2019 AMERICAN BLACK FILM FESTIVAL
What to Know About This Year’s Short Films
By Fiona Shea
The American Black Film Festival (ABFF) celebrated its 23rd annual event in Miami, Florida, reinforcing its commitment to identifying and cultivating the next generation of storytellers. HBO, a presenting sponsor of the festival since its inception in 1997, has been dedicated to furthering ABFF’s mission to empower Black artists and showcase quality film and television content. This year’s event marked the collaborative participation of WarnerMedia, which along with parent company AT&T, Warner Bros. and truTV, served as supporting sponsors.
As part of this year’s Short Film Competition, emerging writers and directors presented narratives that ranged from wrenching tragedy to subversive comedy and inspiring exploration. Here’s what you need to know about the shorts before they’re available to stream on HBO next year.
Written and directed by Marshall Tyler
What it’s about: The Bennetts face a complicated situation when their 15-year-old son unexpectedly brings home a $300 fitted cap.
From the filmmaker: “It’s about a young boy, wanting to be cool, wanting to feel like he’s a part of something and has ownership over something that costs a lot of money. It plays on the idea around consumerism within the Black community.”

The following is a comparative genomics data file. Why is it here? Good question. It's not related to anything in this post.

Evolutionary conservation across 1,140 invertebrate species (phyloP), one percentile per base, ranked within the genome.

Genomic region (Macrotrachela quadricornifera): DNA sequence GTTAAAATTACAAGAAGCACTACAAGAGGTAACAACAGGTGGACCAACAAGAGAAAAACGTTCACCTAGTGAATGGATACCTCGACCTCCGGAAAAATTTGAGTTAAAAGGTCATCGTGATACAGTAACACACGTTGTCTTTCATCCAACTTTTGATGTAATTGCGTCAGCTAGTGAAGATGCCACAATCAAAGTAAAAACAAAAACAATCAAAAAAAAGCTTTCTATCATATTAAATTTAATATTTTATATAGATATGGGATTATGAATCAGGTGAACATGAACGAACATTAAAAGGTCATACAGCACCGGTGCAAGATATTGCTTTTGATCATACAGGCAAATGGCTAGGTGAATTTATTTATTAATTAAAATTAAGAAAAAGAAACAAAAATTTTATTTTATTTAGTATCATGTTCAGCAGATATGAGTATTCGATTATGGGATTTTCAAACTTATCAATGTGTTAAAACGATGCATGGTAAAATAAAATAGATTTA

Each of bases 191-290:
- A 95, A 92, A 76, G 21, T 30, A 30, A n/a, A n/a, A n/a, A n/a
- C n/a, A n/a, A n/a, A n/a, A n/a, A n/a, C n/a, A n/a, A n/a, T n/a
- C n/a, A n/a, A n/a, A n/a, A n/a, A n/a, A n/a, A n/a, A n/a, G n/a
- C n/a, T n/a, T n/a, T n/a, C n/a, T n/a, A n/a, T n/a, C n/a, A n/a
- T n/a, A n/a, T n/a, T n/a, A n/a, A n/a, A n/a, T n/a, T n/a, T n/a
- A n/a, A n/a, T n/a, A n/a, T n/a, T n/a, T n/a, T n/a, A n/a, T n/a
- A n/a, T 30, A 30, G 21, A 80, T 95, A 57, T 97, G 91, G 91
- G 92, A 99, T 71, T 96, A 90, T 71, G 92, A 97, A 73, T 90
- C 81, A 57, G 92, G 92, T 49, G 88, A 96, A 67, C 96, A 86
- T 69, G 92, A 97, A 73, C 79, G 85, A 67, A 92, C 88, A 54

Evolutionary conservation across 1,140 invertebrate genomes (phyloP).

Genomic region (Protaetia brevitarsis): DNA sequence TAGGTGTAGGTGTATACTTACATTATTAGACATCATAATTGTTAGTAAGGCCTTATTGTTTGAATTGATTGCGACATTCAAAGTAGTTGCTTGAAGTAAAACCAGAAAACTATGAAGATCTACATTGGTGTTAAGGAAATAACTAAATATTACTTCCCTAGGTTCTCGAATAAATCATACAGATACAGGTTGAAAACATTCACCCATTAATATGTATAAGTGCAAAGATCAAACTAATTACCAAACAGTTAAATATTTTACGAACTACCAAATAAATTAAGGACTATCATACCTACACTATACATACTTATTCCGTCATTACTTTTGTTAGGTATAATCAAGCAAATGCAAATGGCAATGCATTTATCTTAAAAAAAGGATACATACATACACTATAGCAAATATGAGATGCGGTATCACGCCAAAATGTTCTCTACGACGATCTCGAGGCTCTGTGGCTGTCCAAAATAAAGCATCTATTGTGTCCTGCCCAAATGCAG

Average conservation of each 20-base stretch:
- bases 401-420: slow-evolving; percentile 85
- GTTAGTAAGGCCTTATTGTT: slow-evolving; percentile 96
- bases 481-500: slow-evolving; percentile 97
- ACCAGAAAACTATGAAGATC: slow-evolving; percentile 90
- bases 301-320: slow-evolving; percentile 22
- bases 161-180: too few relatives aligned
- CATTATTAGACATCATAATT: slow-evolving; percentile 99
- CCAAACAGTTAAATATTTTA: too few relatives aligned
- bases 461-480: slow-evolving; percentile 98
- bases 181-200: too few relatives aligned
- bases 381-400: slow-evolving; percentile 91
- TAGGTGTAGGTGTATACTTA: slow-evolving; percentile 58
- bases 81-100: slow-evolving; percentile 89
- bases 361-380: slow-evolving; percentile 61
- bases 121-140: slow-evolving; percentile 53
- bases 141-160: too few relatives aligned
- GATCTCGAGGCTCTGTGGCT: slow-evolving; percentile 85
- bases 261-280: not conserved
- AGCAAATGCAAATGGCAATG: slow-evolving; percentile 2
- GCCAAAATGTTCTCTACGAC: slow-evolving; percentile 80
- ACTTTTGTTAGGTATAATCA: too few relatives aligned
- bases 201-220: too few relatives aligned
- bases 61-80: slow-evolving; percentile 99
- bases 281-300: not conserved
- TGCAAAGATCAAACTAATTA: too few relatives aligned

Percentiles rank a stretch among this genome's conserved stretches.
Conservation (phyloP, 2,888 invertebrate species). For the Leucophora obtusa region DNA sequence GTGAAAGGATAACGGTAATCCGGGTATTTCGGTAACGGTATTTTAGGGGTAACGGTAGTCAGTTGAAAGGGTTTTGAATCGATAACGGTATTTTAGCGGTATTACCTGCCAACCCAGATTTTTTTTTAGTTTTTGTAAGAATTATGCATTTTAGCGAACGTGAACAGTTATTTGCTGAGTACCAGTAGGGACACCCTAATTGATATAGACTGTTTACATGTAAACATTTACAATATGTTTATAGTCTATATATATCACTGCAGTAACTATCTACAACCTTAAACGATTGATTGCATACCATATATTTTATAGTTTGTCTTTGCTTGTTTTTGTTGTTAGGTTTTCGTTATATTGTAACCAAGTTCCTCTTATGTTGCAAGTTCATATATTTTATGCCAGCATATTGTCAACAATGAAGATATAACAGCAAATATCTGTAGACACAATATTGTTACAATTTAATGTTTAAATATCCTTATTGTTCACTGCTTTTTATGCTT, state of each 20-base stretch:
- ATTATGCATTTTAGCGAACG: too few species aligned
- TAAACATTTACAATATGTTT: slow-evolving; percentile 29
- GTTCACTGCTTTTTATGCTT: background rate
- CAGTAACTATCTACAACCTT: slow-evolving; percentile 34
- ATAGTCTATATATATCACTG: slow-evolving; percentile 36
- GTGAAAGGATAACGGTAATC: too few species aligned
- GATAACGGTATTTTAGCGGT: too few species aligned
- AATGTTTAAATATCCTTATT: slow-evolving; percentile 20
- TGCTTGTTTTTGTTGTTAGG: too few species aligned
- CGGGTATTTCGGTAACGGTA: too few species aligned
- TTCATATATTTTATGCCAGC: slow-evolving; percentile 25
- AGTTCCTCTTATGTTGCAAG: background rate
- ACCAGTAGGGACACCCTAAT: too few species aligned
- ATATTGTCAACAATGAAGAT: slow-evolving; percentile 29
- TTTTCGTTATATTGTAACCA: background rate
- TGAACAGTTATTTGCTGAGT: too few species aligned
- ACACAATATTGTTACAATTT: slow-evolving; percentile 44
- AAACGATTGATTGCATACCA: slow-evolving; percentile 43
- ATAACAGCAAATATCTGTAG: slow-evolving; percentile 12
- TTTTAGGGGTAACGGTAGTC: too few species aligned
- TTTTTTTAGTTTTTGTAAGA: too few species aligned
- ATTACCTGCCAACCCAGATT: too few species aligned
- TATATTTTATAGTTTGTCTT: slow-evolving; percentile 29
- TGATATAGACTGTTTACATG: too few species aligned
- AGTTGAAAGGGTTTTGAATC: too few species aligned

Written by Jessica D. Shields
Directed by Daniel Willis
What it’s about: Homeless and living in a car with her mother, a teenage girl commits a reckless act of rebellion to salvage a fragment of their former life.
From the filmmakers: “I try and center narratives about Black women, women of color, in every story I’m telling. Wednesday is not a film about issues that specifically affect or only affect the Black community, but about a Black family going through something that a lot of people are going through. It’s important to see the everyday stories of people of color.”
Written and directed by Zoe Martinson
What it’s about: An aging fisherman ventures out to sea and returns with a talking fish. This Ghanaian comedy, set against the backdrop of a country in transition, explores feeling lost in a new world in one’s later years.
From the filmmakers: “It speaks to the human experience of aging, wanting to stay relevant and feeling like your life is meaningful while new technology creeps in and forces you to look back.”
Evelyn x Evelyn
Written and directed by Eric Pumphrey
What it’s about: Set in 1956, an African American couple struggles with the untimely death of their child.
From the filmmakers: “When you watch pre-Civil Rights works, it’s usually about external forces against the Black community. I was interested in telling stories about the internal struggle because that’s an experience that doesn’t often make it to screen.”
Written by Kia Moses
Codirected by Kia Moses and Adria McDonald
What it’s about: Kemar, an inner-city youth from Kingston, Jamaica, dreams of flying to the moon. Flight explores what fuels dreams, what stands in the way of them and their ability to transport us outside of ourselves.
From the filmmakers: “We wanted to show how things could be and inspire Black youth around the world to dream big and shoot for the moon. We also wanted a positive portrayal of Black fathers. Unfortunately a lot of what surrounds them is a story of violence but we wanted to tell another story. It’s important to tell another story.”
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